Now, the Louvin Brothers sing in one of their songs “will you shout or will you cry?” and clearly these men have chosen to shout. In the wordless intro, a listener would be forgiven at first to think the sung notes are in fact lyrics. Its like hearing a muffled private conversation or an English speaker hearing Gaelic. It takes the brain a few moments to understand that in fact it does not understand. This places the singer in the realm of faith where religions are made and broken. Without these moments than can be no commune with the Holy.

When I was a boy I attended an old Lutheran church. It was a large whitewashed pillar of the community and a serious place to sit quietly in while the pastor gave his sermon and we, and him, waited to be released to watch football. The Holy Spirit, so I am told – I was a witness, but chose not to speculate on such matters – took hold of some of the parishioners in the mid 1980’s causing them to raise up their hands during sermons and occasionally murmur out loud in a most baptist of ways. This was not warmly received behavior.  The Colts had recently fled Baltimore in the night and most minds were on these Earthly matters rather than the spiritual ones. The inevitable break came after the upstarts gave up hope of an old-time revival and like the Colts left for greener pastures. A number of pastures were grazed before one was chosen and when I was about 10 or 11 I was taken to an evening service of a more demonstrative strand than I had known before. It wasn’t even a Church as I knew it. Certainly, I had heard the scripture:

“For where two or three are gathered together in my name, there am I in the midst of them.”

Matthew 18:20

I did not fully realize that meant a vacant store front in a dingy strip mall on a Wednesday night. It did though, and I’m sure all over this corn eating country still does. This was a shoutin’ affair, a praisin’, sorry you’ve been sinnin’ kind of thing. If there had been sack cloth available it would have been rend; ash and it would have been spread. Then the place really began to jump. Wordless words poured from wet lips in primitive rhythms. 40 private writhing counsels with the Almighty. If there had been snakes they would have been handled.

Sacred Harp singing doesn’t commit to that. It is about order and community more than one on one communiques. It comes down to the difference between self and group. Sacred Harp singing, as performed by J.T. Allison’s group is a blending of voices, finding Harry Smith’s allusive God Chord. There’s a fly-by-night feeling in these strip mall churches and tongue speakers. A faddish quality to them where the moment is more important than the lifetime. There’s a lifetime in Sacred Harp singing, though. Faith like that can be quiet, sometimes it can be about football or the work that needs to get done next fall, but its not fleeting in it’s strength, but clear headed and as straightforward as a green John Deere.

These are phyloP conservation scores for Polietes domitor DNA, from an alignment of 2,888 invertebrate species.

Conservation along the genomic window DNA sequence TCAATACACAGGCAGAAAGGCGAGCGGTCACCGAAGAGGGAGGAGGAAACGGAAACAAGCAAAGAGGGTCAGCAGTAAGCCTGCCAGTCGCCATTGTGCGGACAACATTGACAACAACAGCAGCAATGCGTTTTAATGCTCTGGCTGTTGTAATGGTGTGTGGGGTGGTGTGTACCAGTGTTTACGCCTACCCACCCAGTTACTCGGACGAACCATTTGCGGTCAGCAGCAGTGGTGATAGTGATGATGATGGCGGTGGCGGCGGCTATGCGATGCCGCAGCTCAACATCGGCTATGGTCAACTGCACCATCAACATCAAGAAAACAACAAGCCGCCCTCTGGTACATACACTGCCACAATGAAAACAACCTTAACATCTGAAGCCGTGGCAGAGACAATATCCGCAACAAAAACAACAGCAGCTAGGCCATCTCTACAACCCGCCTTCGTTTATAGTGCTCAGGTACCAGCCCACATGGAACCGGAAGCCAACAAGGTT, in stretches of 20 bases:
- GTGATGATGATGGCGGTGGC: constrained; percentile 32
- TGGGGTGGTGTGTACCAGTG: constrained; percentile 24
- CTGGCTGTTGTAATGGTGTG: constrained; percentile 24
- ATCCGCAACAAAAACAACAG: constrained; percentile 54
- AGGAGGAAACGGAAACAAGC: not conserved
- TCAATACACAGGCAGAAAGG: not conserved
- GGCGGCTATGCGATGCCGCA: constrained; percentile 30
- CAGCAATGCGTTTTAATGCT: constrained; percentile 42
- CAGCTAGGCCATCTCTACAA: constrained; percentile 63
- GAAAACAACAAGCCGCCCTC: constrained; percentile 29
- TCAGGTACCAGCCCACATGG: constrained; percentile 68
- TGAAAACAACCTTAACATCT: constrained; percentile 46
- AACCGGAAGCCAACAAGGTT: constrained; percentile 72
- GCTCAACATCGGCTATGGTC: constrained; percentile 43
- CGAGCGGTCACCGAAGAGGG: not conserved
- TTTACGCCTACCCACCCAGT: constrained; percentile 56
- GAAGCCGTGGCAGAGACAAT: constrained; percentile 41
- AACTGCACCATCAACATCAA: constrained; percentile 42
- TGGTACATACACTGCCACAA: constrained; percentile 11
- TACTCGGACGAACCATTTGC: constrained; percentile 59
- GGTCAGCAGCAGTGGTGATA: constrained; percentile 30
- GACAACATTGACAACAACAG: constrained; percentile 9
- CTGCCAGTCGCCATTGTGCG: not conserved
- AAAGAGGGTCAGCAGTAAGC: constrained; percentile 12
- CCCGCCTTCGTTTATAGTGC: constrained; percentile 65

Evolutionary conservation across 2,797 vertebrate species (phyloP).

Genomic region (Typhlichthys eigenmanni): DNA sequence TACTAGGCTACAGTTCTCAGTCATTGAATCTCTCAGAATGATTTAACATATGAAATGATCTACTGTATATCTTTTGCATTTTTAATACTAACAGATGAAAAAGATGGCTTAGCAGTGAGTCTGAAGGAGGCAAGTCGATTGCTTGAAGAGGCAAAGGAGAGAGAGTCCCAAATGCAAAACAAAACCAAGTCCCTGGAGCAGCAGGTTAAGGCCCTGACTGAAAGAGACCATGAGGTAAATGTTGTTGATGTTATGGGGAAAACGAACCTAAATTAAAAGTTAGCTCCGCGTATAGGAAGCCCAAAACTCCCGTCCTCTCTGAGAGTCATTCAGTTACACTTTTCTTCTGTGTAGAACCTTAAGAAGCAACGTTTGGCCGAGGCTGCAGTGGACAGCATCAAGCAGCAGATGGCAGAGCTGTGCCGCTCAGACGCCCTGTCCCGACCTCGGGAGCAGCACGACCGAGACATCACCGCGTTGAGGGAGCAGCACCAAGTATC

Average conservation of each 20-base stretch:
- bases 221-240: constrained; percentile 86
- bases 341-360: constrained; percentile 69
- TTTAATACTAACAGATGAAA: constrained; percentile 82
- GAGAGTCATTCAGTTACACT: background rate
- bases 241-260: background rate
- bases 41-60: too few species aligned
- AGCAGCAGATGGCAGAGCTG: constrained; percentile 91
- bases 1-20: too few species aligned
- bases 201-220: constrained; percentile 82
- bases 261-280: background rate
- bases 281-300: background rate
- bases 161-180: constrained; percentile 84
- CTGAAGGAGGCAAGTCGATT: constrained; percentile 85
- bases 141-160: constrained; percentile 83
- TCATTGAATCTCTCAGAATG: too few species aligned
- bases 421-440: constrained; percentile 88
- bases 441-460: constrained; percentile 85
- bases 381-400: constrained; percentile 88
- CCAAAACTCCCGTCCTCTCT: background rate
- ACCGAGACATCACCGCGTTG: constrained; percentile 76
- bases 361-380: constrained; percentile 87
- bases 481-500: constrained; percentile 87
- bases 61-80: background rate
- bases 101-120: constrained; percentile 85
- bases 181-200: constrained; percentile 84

Now, I said there were two versions I admired. The second is a johnny-come-lately by alt-rockers Elvis Perkins in Dearland.   I won’t speculate what these men believe in, what brings them to this old Sacred Harp song and why they sing it. When heard those questions don’t matter. The spirit is alive and well and wrestles like Jacob in the night. These Perkins boys have a multi-generation scare thing going on, but before we laugh we should ask ourselves about that old knowledge – the fear of the Lord. Who is as worthy of our love than the Father, the Mother? Who is as worthy of our trembling?

“Now let the fear of the LORD be upon you. Judge carefully, for with the LORD our God there is no injustice or partiality or bribery.”

2nd Chronicles 19:7

Elvis Perkins in Dearland



About Iaan Hughes

Iaan Hughes is a deejay on 91.3 KBCS in Seattle. He plays country & western music.
This entry was posted in Country, Folk, Music, Oldtime, Pop. Bookmark the permalink.

2 Responses to Weeping Pilgrim 417

  1. Rita Hosking says:

    I remember Jonathan Edwards’ vision that we were sinners dangling over a fire, like spiders scrambling on the ends of silken webs, ready to be dashed and thrown into the fire by the flames of an angry god. Yeesh. I much preferred going woodcutting with my dad on Sunday mornings. But, church music was the some of the only live music we heard, take it or leave it, I took it. Thank you for playing a cut off my new record, Come Sunrise!
    Best Regards,
    Rita Hosking

  2. Pingback: No One Here But Us Lone Pilgrims « The Real Mr. Heartache